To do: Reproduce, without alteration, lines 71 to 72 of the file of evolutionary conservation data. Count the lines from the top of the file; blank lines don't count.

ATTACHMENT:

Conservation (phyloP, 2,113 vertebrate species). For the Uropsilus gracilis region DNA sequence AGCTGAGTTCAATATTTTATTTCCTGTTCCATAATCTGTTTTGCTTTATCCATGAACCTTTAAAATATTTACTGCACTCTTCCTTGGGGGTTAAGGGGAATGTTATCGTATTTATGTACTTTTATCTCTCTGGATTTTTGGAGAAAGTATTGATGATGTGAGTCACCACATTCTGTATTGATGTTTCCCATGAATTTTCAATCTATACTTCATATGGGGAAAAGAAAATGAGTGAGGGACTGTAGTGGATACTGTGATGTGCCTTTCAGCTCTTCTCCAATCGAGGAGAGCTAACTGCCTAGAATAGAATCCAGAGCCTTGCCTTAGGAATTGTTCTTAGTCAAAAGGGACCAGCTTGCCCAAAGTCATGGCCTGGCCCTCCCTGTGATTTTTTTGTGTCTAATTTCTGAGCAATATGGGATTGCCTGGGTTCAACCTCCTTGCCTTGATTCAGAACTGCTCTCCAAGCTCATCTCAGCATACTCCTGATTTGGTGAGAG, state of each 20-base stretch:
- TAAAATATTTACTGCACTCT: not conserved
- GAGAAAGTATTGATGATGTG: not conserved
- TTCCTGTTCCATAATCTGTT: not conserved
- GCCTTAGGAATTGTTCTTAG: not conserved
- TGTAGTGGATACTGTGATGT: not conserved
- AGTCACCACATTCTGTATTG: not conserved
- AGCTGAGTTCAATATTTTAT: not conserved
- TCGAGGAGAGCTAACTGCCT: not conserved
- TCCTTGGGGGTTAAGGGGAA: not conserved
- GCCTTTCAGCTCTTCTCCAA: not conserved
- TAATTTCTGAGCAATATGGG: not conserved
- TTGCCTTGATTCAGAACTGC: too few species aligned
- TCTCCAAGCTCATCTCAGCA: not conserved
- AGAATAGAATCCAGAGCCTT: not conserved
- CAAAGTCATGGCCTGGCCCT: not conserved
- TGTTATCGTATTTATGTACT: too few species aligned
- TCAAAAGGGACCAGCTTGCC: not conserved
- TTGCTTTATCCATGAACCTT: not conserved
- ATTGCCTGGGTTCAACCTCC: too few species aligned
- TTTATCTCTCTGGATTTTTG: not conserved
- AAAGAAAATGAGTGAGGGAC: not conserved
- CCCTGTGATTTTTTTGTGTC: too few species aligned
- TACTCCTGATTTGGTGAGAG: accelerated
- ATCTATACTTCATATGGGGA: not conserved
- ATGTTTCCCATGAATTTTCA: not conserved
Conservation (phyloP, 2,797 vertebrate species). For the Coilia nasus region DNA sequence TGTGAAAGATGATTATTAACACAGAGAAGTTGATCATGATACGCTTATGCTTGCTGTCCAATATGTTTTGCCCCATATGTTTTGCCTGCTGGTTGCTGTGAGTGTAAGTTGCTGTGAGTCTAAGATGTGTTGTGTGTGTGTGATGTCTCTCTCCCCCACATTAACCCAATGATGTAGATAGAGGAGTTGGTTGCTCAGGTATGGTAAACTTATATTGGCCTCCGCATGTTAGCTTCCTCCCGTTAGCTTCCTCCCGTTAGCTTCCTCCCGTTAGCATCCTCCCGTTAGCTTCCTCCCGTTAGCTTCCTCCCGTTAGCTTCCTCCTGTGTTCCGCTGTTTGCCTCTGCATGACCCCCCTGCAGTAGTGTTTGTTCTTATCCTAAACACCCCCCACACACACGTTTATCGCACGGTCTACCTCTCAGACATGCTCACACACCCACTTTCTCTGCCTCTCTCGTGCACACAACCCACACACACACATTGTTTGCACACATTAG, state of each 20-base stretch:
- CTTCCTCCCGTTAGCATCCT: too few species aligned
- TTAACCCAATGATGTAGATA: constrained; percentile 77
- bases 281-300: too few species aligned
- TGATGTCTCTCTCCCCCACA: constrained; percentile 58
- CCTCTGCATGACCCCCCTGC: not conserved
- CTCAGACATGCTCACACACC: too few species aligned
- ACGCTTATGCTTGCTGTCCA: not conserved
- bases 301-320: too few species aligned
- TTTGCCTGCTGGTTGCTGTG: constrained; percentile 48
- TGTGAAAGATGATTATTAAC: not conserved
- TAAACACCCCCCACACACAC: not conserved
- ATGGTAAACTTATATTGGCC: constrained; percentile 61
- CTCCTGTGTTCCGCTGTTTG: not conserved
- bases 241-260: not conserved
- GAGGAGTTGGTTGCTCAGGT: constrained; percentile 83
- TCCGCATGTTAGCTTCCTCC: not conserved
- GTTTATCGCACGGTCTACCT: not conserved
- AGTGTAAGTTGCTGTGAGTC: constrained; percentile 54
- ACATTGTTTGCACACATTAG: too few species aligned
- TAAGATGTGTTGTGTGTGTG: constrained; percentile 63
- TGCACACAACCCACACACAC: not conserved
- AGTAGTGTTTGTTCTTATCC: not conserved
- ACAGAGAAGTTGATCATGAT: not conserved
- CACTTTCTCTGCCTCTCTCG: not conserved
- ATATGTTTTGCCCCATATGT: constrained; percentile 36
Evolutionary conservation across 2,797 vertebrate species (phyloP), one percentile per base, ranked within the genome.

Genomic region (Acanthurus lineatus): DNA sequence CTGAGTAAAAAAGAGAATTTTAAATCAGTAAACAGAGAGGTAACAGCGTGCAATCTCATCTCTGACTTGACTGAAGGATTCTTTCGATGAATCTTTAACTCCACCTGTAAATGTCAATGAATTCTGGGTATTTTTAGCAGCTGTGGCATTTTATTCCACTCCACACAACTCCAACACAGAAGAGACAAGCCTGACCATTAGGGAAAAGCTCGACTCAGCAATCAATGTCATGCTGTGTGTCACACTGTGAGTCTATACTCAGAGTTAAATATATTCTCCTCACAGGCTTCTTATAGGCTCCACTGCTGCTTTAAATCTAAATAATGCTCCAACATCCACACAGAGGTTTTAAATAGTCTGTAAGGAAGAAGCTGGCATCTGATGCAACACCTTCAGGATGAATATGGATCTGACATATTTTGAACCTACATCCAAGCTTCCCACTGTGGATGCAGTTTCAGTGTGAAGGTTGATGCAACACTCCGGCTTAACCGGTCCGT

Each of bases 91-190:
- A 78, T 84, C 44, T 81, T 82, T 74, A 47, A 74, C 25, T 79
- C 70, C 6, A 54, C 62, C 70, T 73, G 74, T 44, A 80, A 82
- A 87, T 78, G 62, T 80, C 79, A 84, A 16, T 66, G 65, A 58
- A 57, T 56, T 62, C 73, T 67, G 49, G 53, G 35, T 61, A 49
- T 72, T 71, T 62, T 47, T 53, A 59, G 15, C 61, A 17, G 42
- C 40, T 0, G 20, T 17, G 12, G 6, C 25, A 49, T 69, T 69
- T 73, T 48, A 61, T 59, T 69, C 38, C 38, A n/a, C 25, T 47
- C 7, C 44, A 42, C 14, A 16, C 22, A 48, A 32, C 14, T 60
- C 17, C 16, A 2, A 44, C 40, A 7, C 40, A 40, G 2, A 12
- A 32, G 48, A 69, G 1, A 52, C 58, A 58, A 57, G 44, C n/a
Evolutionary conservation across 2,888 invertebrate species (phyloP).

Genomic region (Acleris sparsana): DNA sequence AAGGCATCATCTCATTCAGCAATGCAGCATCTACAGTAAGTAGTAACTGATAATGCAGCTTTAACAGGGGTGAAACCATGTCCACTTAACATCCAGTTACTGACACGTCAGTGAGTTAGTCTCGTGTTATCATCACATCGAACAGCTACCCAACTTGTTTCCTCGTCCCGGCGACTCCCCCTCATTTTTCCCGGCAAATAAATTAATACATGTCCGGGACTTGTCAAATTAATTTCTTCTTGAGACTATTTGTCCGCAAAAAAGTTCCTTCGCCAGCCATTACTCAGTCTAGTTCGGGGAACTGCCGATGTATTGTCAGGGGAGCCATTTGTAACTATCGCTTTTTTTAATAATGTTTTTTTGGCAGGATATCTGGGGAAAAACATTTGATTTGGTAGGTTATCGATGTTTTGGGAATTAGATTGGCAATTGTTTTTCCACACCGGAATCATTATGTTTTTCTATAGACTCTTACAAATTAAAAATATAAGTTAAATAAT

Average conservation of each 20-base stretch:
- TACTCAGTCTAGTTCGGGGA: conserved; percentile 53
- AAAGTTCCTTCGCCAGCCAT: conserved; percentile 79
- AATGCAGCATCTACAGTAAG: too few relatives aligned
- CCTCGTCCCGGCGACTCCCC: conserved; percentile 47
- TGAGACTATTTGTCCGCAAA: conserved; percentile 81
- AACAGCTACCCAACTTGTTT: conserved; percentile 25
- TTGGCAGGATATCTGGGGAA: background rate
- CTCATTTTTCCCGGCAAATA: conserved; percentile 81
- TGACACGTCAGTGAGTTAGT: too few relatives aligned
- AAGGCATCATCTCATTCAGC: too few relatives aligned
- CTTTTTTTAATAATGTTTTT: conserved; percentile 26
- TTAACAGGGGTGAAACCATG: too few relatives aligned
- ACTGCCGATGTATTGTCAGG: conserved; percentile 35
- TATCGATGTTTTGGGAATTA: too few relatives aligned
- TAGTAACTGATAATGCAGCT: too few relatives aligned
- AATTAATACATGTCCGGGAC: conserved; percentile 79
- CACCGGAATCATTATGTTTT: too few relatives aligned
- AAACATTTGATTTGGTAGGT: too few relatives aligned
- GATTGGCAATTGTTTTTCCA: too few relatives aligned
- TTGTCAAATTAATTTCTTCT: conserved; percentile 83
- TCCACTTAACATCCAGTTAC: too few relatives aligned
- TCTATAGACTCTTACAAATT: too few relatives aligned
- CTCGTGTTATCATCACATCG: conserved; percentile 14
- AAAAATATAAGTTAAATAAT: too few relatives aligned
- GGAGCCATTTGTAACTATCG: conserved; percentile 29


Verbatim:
- AATGCAGCATCTACAGTAAG: too few relatives aligned
- CCTCGTCCCGGCGACTCCCC: conserved; percentile 47